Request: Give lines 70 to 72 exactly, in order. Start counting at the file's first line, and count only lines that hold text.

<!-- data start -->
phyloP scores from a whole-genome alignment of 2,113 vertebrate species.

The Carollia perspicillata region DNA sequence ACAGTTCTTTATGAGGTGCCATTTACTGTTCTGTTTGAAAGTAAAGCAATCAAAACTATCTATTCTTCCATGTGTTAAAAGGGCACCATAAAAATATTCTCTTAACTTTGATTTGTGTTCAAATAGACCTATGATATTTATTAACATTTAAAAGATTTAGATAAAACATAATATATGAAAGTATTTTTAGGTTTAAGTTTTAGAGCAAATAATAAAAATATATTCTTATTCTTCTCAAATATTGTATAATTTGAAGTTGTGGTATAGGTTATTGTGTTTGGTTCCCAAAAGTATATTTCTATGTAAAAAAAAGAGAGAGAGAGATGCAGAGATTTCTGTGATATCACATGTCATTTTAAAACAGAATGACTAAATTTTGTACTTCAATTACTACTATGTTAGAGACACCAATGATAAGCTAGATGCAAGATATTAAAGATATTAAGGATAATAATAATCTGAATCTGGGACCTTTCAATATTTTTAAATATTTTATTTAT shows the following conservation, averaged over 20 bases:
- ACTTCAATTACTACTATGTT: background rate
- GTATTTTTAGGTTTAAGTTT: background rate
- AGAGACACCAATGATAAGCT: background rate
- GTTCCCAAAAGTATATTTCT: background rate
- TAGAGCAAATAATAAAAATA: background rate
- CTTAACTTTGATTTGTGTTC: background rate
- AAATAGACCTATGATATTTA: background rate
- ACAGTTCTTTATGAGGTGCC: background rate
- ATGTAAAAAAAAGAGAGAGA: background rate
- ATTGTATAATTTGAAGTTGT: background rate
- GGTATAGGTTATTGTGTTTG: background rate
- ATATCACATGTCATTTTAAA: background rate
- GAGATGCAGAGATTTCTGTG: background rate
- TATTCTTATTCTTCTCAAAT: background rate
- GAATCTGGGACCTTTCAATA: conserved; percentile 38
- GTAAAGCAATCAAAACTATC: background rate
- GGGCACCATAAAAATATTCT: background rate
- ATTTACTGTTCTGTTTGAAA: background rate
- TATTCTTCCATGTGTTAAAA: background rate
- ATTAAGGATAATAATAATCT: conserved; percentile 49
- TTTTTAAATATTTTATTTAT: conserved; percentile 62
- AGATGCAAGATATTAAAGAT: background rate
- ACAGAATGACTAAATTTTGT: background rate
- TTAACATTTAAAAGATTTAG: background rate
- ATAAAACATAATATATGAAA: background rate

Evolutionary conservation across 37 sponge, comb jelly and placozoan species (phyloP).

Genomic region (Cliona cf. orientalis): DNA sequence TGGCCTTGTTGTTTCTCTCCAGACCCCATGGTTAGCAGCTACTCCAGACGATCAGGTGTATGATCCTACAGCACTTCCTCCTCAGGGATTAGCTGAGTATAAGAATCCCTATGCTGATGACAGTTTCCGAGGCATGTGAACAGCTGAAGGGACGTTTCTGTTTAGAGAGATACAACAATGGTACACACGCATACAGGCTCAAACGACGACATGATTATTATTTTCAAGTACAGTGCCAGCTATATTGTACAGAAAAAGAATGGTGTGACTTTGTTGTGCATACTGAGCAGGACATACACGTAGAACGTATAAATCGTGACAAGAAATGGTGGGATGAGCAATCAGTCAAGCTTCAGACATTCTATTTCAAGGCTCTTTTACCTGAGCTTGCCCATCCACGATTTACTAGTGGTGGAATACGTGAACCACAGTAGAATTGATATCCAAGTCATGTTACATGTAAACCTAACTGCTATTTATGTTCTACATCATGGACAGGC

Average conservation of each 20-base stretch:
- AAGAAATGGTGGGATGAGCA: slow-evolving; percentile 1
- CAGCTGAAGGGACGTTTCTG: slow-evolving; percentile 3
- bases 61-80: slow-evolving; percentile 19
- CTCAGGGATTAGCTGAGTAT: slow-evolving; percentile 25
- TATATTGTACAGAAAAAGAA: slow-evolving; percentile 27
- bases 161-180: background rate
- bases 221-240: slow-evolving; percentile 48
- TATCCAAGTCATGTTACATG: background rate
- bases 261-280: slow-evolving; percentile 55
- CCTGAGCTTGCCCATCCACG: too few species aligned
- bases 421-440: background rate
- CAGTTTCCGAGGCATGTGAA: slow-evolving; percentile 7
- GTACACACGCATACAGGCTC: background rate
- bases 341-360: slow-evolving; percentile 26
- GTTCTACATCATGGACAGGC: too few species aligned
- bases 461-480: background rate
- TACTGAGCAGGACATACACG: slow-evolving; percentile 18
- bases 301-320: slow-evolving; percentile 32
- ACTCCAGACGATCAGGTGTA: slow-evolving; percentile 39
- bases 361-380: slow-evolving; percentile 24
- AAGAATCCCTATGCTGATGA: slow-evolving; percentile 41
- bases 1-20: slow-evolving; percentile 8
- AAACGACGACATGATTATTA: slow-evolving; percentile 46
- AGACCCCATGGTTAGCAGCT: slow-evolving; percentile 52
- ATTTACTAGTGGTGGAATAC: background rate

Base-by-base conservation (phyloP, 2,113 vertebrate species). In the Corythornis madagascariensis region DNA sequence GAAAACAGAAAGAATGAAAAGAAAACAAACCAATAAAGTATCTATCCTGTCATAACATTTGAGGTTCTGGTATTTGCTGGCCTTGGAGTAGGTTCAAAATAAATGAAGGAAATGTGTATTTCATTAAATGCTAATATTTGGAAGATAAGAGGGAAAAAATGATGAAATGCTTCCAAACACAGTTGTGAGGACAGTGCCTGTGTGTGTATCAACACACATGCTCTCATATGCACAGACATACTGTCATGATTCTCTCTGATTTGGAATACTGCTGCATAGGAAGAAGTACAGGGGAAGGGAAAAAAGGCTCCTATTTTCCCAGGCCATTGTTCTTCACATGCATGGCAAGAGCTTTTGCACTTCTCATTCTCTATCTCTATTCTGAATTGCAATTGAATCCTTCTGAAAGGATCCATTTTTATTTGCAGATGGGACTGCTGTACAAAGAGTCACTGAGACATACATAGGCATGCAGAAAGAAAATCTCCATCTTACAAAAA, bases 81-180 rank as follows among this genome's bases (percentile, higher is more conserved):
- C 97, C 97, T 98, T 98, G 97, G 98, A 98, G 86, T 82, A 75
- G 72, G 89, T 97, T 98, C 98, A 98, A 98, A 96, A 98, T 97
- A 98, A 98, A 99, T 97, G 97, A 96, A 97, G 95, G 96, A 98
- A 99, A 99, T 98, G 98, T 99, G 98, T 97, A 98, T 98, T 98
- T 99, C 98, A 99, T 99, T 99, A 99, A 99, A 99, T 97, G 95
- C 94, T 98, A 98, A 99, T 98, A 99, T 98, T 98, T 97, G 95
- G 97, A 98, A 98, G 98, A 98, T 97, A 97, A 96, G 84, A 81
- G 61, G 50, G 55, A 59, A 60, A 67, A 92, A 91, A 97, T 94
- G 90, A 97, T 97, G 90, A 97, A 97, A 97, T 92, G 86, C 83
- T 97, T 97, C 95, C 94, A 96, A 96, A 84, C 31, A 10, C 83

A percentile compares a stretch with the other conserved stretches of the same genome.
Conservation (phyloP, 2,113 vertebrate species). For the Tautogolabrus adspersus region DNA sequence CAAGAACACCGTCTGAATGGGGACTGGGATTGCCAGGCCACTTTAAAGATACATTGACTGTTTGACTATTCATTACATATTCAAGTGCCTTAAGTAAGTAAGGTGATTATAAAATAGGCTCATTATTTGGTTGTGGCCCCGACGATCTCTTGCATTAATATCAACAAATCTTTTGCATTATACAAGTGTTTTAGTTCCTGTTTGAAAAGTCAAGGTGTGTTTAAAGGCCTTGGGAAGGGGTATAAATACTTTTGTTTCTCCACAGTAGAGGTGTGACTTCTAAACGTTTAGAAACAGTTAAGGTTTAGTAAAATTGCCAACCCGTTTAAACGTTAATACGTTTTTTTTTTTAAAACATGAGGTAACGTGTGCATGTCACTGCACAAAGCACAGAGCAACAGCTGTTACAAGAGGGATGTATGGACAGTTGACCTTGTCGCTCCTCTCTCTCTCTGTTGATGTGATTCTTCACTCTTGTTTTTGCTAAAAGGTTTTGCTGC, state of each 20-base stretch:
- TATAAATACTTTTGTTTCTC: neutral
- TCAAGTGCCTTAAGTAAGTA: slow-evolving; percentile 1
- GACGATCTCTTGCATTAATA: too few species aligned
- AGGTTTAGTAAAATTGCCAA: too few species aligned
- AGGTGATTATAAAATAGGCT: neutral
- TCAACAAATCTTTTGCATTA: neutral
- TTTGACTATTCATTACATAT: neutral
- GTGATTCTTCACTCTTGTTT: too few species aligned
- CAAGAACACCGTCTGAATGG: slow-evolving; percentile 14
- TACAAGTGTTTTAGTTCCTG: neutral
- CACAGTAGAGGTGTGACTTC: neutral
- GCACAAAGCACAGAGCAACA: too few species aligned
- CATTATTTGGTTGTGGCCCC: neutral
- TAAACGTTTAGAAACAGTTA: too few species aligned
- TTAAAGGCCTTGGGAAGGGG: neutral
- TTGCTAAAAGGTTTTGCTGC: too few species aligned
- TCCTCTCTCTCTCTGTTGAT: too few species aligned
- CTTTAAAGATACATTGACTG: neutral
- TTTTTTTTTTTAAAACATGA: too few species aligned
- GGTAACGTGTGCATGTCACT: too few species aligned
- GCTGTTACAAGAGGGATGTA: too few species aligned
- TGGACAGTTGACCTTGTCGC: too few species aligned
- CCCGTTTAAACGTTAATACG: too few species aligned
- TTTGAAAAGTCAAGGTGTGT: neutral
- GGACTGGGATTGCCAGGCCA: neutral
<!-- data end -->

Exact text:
- TCAAGTGCCTTAAGTAAGTA: slow-evolving; percentile 1
- GACGATCTCTTGCATTAATA: too few species aligned
- AGGTTTAGTAAAATTGCCAA: too few species aligned